About Dreams

Venerable Therapon the Abbot of White Lake

Beloved brothers and sisters,


In You, O Lord I put my trust; Let me never be put to shame. Deliver me in Your righteousness, and cause me to escape; Incline Your ear to me, and save me.

Be my strong refuge, To which I may resort continually; You have given the commandment to save me, For You are my rock and my fortress.

Deliver me, O my God, out of the hand of the wicked, Out of the hand of the unrighteous and cruel man. For You are my hope, O Lord God; You are my trust from my youth. By You I have been upheld from birth; You are He who took me out of my mother's womb. My praise shall be continually of You..." (Psalm 71:1-6)


by Father John, a Russian Monk [source: Christ Is In Our Midst]

I have heard that many lay people are talking about dreams and making their various conjectures about them. Some of our own respected father-monks believe in dreams and make their interpretations.

On receiving letters from laymen about dreams, some monks, because of their inexperience in the spiritual life read these letters with approval and show them to their brother-monks as something edifying. Such wrong notions about dreams prompted me to make notes for some of the Holy Fathers.

The demons of vainglory are prophets in dreams. Being sly, they guess the future from present circumstances and foretell it to us. When these visions come true we are amazed; and we are indeed elated with the thought that we are already near to the gift of foreknowledge. A demon is often a prophet to those who believe in him, but he is always a liar to those who despise him. Being a spirit, he sees what is happening in the air, and noticing that someone is dying, he foretells it to the more credulous types of people through dreams. But the demons know nothing about the future from foreknowledge, but it is known that even doctors can foretell death. He who believes in dreams is completely inexperienced, but he who distrusts all dreams is a wise man.'Therefore he who believes in dreams is like a person running after his own shadow and trying to catch it' (Saint John of the Ladder on dreams, ch. 3:28). The blessed Diadochos writes: 'However, let us rather observe as a great value the rule not to believe in any dreams. For dreams are for the most part nothing but idols of thoughts, the play of imagination, or again, as I have already said, demonic sneering and mockery of us' [ch.38].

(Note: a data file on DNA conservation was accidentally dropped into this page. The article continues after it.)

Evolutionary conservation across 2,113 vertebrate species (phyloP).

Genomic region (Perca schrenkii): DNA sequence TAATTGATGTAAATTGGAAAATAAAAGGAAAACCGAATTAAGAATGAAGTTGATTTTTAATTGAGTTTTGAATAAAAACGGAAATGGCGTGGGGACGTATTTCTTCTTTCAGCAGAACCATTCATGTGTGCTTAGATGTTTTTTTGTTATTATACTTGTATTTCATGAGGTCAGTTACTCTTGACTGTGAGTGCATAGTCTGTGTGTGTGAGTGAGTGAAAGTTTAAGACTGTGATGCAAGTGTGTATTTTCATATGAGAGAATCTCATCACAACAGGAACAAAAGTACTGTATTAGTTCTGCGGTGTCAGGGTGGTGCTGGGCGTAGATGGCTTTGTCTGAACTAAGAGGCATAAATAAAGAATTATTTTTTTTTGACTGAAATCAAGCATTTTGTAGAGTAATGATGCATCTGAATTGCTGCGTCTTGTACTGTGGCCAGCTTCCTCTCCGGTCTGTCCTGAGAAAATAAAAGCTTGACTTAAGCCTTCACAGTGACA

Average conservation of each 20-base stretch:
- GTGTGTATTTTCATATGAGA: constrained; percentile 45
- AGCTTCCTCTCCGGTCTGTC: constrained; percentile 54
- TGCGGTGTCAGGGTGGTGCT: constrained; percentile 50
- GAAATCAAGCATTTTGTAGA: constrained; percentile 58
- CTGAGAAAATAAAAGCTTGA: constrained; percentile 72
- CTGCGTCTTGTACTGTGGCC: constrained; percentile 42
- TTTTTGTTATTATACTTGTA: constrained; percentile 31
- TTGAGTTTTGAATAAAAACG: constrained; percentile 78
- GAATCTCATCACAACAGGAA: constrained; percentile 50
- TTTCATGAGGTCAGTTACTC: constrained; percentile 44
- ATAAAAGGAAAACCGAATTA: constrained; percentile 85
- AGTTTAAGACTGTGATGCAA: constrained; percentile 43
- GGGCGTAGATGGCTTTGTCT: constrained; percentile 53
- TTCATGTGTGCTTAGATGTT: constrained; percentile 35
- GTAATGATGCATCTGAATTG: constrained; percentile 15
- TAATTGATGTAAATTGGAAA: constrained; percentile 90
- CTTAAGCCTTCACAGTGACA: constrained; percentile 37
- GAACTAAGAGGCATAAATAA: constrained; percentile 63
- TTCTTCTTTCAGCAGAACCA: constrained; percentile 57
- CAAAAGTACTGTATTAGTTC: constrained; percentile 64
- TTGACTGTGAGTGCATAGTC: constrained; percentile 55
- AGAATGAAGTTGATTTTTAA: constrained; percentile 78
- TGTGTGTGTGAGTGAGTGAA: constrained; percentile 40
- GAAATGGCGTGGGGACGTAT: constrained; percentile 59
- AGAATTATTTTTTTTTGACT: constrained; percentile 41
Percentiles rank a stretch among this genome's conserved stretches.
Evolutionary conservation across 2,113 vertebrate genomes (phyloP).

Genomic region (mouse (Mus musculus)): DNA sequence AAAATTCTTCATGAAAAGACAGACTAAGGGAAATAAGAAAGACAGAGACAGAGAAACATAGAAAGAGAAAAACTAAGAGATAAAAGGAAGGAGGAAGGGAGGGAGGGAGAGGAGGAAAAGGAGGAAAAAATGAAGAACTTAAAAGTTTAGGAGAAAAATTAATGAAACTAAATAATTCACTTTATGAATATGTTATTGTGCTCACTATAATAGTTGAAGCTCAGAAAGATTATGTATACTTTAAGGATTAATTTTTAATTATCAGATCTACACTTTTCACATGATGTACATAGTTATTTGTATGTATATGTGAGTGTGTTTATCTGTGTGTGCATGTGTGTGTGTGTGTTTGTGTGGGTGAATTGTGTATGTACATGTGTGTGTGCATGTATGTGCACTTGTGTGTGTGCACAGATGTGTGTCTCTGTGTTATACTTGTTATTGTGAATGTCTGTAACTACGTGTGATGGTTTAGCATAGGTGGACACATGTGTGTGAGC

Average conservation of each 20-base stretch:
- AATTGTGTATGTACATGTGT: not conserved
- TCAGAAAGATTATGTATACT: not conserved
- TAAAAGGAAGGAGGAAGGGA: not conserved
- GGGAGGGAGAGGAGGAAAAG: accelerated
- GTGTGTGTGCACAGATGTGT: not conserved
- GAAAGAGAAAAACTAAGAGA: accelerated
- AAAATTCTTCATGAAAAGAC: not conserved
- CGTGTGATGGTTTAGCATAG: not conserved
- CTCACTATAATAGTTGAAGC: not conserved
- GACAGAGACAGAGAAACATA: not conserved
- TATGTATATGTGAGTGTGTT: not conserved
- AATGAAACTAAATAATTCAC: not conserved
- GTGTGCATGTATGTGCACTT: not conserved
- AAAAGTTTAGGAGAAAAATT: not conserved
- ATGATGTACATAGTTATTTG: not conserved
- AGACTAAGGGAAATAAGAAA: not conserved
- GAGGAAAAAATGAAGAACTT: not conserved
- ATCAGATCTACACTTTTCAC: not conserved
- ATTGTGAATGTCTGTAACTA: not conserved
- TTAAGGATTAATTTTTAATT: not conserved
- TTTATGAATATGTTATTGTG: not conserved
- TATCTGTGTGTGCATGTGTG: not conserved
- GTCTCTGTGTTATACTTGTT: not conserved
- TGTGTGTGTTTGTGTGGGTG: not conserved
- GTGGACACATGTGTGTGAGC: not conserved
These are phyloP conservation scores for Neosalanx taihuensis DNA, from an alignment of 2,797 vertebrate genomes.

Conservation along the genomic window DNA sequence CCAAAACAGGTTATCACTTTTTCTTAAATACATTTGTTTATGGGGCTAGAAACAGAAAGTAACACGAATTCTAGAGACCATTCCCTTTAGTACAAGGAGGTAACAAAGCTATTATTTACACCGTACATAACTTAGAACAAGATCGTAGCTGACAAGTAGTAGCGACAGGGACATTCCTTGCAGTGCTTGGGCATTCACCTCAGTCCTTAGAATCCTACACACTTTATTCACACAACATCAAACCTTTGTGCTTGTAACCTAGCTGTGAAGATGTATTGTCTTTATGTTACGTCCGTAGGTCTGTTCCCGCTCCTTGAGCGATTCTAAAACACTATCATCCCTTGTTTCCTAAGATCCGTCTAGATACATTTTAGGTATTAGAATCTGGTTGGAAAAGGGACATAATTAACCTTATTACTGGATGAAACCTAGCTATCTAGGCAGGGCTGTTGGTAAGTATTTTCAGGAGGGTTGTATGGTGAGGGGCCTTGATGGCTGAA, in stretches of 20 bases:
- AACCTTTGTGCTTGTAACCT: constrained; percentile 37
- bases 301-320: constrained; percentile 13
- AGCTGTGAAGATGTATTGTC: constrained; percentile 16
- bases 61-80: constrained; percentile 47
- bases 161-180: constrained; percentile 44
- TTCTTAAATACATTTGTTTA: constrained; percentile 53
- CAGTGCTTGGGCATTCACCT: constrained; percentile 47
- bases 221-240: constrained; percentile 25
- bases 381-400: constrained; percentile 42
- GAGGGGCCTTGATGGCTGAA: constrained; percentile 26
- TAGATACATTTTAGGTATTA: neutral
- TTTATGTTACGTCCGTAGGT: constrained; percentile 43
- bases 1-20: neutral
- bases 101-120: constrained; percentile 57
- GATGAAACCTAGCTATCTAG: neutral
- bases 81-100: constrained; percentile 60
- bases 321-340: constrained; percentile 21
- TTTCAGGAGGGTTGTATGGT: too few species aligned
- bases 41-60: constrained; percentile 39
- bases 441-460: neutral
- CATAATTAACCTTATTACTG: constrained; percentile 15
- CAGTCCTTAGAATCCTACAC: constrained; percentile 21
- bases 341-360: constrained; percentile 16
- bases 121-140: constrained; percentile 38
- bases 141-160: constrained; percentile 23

Saint Symeon the New Theologian writes: "Only those can have true vision in sleep (they should not be called dreams but visions), whose mind has been made simple by the grace of the Holy Spirit, and freed from the pressure of passions and from slavery to them. These are men whose only care is things Divine, whose only thought is of future rewards and blessings, whose life is above ordinary life, free of care, not dispersed, serene, pure, full of mercy, wisdom, heavenly knowledge and other good fruits tended in them by the Holy Spirit. In people who are not like this, dreams are disorderly and false, and everything in them is sheer deceit and illusion."